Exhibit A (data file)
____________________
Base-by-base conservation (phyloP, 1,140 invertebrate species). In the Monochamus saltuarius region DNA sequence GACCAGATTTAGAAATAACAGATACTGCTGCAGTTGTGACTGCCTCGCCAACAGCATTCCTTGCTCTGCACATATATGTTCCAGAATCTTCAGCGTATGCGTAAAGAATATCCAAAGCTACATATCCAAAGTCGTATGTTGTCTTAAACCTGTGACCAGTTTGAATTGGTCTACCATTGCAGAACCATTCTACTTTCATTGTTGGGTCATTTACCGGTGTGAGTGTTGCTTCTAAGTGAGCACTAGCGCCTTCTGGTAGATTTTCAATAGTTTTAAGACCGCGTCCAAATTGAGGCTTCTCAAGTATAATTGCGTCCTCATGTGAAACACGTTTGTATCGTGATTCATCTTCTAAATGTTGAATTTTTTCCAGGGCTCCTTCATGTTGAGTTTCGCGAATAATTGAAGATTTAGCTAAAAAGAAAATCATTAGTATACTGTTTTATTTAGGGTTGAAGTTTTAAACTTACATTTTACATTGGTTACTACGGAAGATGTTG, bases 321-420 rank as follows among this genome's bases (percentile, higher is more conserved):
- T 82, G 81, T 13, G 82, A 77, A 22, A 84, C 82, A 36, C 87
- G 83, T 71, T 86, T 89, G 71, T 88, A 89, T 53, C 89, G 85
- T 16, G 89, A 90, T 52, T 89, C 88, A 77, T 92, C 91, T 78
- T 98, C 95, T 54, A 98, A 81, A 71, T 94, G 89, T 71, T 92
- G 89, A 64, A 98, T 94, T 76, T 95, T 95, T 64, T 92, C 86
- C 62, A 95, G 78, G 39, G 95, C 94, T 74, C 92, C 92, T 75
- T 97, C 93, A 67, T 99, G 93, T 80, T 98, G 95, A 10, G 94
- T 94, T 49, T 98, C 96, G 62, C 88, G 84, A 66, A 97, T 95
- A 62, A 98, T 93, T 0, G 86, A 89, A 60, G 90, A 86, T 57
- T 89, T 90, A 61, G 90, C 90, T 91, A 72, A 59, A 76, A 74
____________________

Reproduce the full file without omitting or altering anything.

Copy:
Base-by-base conservation (phyloP, 1,140 invertebrate species). In the Monochamus saltuarius region DNA sequence GACCAGATTTAGAAATAACAGATACTGCTGCAGTTGTGACTGCCTCGCCAACAGCATTCCTTGCTCTGCACATATATGTTCCAGAATCTTCAGCGTATGCGTAAAGAATATCCAAAGCTACATATCCAAAGTCGTATGTTGTCTTAAACCTGTGACCAGTTTGAATTGGTCTACCATTGCAGAACCATTCTACTTTCATTGTTGGGTCATTTACCGGTGTGAGTGTTGCTTCTAAGTGAGCACTAGCGCCTTCTGGTAGATTTTCAATAGTTTTAAGACCGCGTCCAAATTGAGGCTTCTCAAGTATAATTGCGTCCTCATGTGAAACACGTTTGTATCGTGATTCATCTTCTAAATGTTGAATTTTTTCCAGGGCTCCTTCATGTTGAGTTTCGCGAATAATTGAAGATTTAGCTAAAAAGAAAATCATTAGTATACTGTTTTATTTAGGGTTGAAGTTTTAAACTTACATTTTACATTGGTTACTACGGAAGATGTTG, bases 321-420 rank as follows among this genome's bases (percentile, higher is more conserved):
- T 82, G 81, T 13, G 82, A 77, A 22, A 84, C 82, A 36, C 87
- G 83, T 71, T 86, T 89, G 71, T 88, A 89, T 53, C 89, G 85
- T 16, G 89, A 90, T 52, T 89, C 88, A 77, T 92, C 91, T 78
- T 98, C 95, T 54, A 98, A 81, A 71, T 94, G 89, T 71, T 92
- G 89, A 64, A 98, T 94, T 76, T 95, T 95, T 64, T 92, C 86
- C 62, A 95, G 78, G 39, G 95, C 94, T 74, C 92, C 92, T 75
- T 97, C 93, A 67, T 99, G 93, T 80, T 98, G 95, A 10, G 94
- T 94, T 49, T 98, C 96, G 62, C 88, G 84, A 66, A 97, T 95
- A 62, A 98, T 93, T 0, G 86, A 89, A 60, G 90, A 86, T 57
- T 89, T 90, A 61, G 90, C 90, T 91, A 72, A 59, A 76, A 74